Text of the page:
As I mentioned above, I interact with Evangelicals almost every day, sometimes multiple times a day. As I pondered writing this post, I made a list of techniques Evangelicals attempt to use to win me to Jesus:

  • Love Bombing — pretending to “love” me, hoping that doing so will give them an in with me. Such people express deep love for me and often offer to buy me lunch/dinner or give me money.
  • Feigned Friendship — pretending to befriend me, hoping that becoming my friend will make me more willing to hear what they have to say. Evangelicals frequently send me friend requests on Facebook, even though we have absolutely nothing in common. Some of them will badger me about accepting their friendship. This approach usually results in me bluntly telling them why I do not want to be best buds with them. If all else fails, I tell them to go fuck themselves.
  • Threats of Judgment and Hell — telling me that I am under the judgment of God and headed for Hell when I die. How they think this approach will draw me to Jesus is beyond me.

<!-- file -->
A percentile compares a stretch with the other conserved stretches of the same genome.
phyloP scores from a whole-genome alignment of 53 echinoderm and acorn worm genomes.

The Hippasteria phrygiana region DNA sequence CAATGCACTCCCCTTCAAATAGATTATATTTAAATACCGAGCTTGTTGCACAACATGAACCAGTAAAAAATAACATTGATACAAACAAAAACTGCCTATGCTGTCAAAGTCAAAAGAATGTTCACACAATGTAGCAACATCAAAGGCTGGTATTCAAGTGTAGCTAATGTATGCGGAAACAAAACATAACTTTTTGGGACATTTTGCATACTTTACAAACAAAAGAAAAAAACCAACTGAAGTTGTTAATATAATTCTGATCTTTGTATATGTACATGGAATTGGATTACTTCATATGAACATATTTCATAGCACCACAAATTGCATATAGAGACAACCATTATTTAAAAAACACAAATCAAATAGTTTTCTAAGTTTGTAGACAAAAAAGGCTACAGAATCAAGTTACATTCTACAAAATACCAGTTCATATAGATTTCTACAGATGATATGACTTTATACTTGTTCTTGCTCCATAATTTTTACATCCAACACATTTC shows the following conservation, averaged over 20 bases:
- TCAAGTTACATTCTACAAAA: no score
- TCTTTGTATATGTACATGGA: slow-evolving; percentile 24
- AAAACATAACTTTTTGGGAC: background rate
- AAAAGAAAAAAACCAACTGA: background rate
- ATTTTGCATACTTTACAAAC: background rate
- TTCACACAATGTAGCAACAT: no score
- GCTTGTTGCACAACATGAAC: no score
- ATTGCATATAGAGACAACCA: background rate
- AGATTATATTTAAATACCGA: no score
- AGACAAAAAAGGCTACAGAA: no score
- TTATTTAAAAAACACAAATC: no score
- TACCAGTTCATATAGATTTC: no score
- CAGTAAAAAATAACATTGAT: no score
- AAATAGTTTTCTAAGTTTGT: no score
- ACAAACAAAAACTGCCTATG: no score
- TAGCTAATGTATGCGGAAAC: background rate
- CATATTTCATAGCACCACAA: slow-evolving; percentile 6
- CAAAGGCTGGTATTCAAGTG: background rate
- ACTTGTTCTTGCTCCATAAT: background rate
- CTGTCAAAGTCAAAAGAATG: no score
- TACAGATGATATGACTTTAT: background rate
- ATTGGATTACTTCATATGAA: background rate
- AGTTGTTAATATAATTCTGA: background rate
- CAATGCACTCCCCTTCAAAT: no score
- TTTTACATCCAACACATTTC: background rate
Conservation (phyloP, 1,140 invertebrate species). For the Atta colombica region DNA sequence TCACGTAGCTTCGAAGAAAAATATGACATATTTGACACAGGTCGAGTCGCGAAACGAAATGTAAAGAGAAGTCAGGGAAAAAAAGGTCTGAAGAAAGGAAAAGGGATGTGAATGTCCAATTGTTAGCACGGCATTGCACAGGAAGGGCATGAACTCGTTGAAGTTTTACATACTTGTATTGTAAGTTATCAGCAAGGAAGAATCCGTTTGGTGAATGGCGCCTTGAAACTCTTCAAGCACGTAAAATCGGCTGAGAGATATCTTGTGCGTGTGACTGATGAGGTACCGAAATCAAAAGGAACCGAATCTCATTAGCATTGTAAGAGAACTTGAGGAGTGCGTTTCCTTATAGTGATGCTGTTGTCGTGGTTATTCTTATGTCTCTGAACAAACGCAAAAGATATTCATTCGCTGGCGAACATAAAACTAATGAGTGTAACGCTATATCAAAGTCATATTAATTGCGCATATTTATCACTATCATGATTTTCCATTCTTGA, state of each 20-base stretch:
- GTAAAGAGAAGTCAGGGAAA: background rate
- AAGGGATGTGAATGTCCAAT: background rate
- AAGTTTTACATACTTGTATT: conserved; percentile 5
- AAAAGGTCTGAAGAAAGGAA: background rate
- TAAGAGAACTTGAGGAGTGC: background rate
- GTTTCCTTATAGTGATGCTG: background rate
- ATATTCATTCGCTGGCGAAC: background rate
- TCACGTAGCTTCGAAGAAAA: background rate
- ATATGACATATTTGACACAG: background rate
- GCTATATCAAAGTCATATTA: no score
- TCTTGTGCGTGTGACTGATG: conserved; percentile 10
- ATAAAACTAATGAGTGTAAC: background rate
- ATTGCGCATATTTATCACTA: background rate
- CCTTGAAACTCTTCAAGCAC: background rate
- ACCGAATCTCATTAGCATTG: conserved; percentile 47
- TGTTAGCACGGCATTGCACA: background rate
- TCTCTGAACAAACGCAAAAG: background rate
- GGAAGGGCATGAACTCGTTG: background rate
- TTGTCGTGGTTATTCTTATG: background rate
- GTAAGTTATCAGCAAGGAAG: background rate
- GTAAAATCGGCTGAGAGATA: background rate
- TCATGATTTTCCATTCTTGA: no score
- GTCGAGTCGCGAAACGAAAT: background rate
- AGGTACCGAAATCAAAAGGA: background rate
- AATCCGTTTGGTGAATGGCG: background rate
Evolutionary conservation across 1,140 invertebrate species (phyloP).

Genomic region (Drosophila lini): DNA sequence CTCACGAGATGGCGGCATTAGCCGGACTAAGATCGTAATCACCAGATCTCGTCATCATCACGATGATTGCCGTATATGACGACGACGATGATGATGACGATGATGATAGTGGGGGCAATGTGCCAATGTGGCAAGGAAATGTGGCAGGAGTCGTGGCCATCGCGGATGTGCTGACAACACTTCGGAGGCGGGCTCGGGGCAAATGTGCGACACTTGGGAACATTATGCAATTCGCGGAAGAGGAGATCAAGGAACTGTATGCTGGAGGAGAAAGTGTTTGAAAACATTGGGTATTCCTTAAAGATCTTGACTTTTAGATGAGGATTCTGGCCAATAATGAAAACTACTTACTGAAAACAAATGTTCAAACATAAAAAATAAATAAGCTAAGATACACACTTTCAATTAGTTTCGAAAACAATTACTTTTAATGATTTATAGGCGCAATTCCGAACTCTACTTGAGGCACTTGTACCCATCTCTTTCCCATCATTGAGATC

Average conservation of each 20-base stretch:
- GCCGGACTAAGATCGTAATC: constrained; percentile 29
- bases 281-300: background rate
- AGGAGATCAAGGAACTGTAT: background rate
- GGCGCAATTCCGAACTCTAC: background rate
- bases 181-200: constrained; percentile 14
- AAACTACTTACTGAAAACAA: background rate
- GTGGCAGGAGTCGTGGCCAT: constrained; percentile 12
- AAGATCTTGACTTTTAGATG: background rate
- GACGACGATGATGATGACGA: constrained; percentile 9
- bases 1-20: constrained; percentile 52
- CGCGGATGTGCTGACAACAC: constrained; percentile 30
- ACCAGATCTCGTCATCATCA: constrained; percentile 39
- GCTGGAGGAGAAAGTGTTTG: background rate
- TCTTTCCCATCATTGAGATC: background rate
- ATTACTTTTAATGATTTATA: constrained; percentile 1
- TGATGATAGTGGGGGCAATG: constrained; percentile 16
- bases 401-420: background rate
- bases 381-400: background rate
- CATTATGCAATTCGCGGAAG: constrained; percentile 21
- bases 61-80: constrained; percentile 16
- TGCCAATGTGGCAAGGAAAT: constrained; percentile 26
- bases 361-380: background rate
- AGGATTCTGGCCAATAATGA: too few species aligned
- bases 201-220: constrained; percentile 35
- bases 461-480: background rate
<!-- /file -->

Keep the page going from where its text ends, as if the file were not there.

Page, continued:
• Proof Texting — using Bible verses to show me I am wrong and why I need to repent of my sins and get saved. People seem to forget that I was a pastor for twenty-five years; that I likely know a lot more about what the Bible says and teaches than they do. Many Evangelicals are woefully ignorant about the Bible. Once beyond their proof texts, they flounder.
  • Philosophical Arguments — arguments used to prove the existence of God, God-given morality, or defend God from culpability for evil, pain, and suffering.

None of these approaches works with me. It’s not that I am a reprobate or an apostate — as many Evangelicals allege. Their claims don’t make sense to me. (Please see The Michael Mock Rule: It Just Doesn’t Make Sense.) I find them to be irrational and illogical. I have been listening to Evangelicals for sixteen years. I can’t tell you the last time I have heard an original or novel argument from an Evangelical apologist. Take Dr. David Tee, whose real name is Derrick Thomas Thiessen. He has written thousands of words about me; countless posts that attack me or respond to something I have written. Thiessen’s position on anything and everything is this: the Bible is right, and you are wrong. End of discussion. Of course, “what the Bible says” actually means Thiessen’s personal interpretations of an ancient religious text. He is not special in this regard. Evangelicals are largely “God (Bible) said it, I believe it” Christians — that is until the Bible conflicts with how they want to live their lives. Then, what the Bible says is just a matter of personal opinion.